This situation of what is referred to by specialists as “Splitters versus Lumpers” but really should be Unitarian versus specialized, is now unfortunately too common. Recently examples are illustrated by Aedes aegypti versus Stegomyia aegypti (the Yellow Fever Mosquito) and Drosophila melanogaster versus Sophophora melanogaster (the fruit fly of genetics).

    So, in this case, users should feel free to use what name they feel is most useful to them. And I find that the old and proven Telmatoscopus albipunctatus of Quate remains the best.

  7. Thank-you Chris for the wonderful and insightful reply. Like you and all taxonomists, I have also encountered this issue in my work. I appreciate you exposing it here and offering a different opinion. As a self-proclaimed “lumper”, I agree with your sentiments, but will leave the debate of Clogmia versus Telmatoscopus to you, Gunnar, and the other Dipterists.

  8. Gunnar says:

    There are no “true” scientific names, however some names are more accurate than others. Retaining the nomenclature of Quate today is highly anachronistic, as the science of taxonomy has progressed a lot since the 1960’s. Most notable is the introduction of a theorethical framework (phylogenetic systematics), however technological advances (such as improved microscopy, DNA sequencing etc.) have also brought forth more potential taxonomic characters. Modern taxonomy aims to reflect the best current understanding of the animals (or plants’) relationships in the names of the taxa. Whereas Quate was an outstanding taxonomist, ignoring the work that has been done since his time gives truth to the charicature of taxonomy as an outdated and non-scientific discipline.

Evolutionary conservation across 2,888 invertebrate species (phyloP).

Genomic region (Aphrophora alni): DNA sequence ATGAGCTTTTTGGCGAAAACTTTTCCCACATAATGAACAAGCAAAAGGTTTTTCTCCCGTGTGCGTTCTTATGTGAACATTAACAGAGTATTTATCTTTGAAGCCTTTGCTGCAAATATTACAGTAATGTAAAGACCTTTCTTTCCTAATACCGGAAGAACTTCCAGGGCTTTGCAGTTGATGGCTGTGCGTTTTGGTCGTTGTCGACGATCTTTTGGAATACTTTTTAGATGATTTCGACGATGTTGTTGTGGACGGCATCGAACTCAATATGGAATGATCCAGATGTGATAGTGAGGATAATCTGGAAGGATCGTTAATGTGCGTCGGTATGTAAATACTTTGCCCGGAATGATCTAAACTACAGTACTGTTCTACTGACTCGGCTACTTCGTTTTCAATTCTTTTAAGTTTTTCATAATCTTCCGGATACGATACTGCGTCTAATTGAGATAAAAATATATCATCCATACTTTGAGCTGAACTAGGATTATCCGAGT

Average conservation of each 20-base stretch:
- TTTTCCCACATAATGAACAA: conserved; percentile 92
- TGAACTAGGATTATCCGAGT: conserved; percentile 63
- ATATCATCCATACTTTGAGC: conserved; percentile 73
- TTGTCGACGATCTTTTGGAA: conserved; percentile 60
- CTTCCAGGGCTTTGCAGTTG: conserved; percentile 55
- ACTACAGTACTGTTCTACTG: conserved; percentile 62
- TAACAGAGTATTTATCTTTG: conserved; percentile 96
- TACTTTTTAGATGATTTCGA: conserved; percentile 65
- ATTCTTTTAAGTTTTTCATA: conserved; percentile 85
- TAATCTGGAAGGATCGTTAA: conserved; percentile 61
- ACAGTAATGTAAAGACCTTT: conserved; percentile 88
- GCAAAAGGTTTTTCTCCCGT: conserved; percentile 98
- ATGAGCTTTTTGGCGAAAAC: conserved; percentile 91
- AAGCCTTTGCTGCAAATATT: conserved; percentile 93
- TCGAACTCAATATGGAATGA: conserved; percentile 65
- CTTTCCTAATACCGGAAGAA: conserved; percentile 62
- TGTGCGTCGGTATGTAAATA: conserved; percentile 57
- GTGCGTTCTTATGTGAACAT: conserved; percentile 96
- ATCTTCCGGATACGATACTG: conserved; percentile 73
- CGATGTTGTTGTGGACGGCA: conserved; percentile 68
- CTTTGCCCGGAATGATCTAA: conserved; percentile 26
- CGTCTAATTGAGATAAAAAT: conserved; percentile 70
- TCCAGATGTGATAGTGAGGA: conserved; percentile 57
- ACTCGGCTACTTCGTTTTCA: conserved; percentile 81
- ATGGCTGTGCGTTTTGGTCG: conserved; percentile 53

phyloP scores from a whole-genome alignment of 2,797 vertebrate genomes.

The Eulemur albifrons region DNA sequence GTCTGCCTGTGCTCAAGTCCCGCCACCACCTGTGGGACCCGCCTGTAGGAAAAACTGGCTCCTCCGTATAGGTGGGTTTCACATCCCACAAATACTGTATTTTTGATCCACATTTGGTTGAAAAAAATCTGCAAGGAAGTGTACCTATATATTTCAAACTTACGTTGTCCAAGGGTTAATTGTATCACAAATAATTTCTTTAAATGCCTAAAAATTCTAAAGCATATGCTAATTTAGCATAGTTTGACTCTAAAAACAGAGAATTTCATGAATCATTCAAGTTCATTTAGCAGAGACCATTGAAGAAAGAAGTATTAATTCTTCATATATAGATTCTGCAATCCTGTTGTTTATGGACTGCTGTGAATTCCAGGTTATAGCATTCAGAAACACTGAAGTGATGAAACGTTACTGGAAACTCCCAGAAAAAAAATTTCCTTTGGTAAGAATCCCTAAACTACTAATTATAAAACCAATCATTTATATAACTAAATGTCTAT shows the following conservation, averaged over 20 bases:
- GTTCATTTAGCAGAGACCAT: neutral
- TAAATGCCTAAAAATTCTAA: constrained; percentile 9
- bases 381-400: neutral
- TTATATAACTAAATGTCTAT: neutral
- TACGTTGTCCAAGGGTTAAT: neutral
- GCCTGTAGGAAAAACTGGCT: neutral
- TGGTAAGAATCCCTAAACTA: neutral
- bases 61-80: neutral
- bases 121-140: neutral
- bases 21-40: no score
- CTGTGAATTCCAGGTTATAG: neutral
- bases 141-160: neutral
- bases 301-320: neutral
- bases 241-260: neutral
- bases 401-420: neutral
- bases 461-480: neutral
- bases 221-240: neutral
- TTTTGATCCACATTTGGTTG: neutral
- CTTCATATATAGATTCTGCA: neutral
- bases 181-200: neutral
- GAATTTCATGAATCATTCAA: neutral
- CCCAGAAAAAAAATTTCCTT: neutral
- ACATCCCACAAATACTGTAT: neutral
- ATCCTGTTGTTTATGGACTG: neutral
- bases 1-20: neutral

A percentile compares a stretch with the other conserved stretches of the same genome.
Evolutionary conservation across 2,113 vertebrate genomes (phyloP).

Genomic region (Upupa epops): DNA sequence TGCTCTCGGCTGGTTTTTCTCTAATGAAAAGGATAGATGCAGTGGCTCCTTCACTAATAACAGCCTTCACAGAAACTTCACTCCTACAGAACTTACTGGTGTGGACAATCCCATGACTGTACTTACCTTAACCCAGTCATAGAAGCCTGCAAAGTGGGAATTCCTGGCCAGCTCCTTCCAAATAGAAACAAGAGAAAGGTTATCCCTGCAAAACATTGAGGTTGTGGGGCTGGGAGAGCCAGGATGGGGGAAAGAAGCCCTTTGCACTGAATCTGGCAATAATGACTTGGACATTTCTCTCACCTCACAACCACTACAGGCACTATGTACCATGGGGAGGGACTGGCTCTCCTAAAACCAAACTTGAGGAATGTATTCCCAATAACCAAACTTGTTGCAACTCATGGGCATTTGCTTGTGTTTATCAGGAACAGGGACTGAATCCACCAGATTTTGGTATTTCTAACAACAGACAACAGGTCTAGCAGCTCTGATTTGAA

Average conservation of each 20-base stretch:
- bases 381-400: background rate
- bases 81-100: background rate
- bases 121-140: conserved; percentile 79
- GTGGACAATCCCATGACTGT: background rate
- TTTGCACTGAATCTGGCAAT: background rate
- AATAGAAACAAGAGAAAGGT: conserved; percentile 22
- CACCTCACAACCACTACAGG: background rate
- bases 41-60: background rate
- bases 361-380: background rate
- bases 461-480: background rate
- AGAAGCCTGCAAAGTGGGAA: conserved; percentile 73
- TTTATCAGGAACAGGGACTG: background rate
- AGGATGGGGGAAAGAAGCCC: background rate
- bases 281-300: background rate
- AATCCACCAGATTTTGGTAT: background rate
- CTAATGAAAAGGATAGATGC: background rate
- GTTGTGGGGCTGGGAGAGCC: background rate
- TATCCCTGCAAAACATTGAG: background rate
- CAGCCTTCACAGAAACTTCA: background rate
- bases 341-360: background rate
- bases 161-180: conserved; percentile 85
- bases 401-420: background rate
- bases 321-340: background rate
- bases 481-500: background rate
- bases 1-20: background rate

Concerning ITIS, it is far too biased against North America to be useful for world systematics of Psychodidae (I cannot speak on other groups). It lacks two subfamily-level taxa, the nominal genera of two other subfamilies and several genera from other parts of the world. Unfortunately, there is not yet any world catalogue even of genera available; probably because the different authorities don’t agree on generic concepts.
    As for lumping vs splitting, I feel that lumping hides systematic understanding and makes genera more unmanageable for people working with more than one species at the time. It also aids the users of the taxonomy in that is produces more species-level revisions – revisions of genera with 2000 species does not happen as often as revisions of genera with 100.
    A good compromise (that I probably will be aiming for) is the use of specialised taxon categories that the regular public don’t care about – e.g. subgenera and species groups. This retains the advantages of splitting (nomenclatural accuracy at some levels) and those of lumping (nomenclatural stability at the levels people actually use).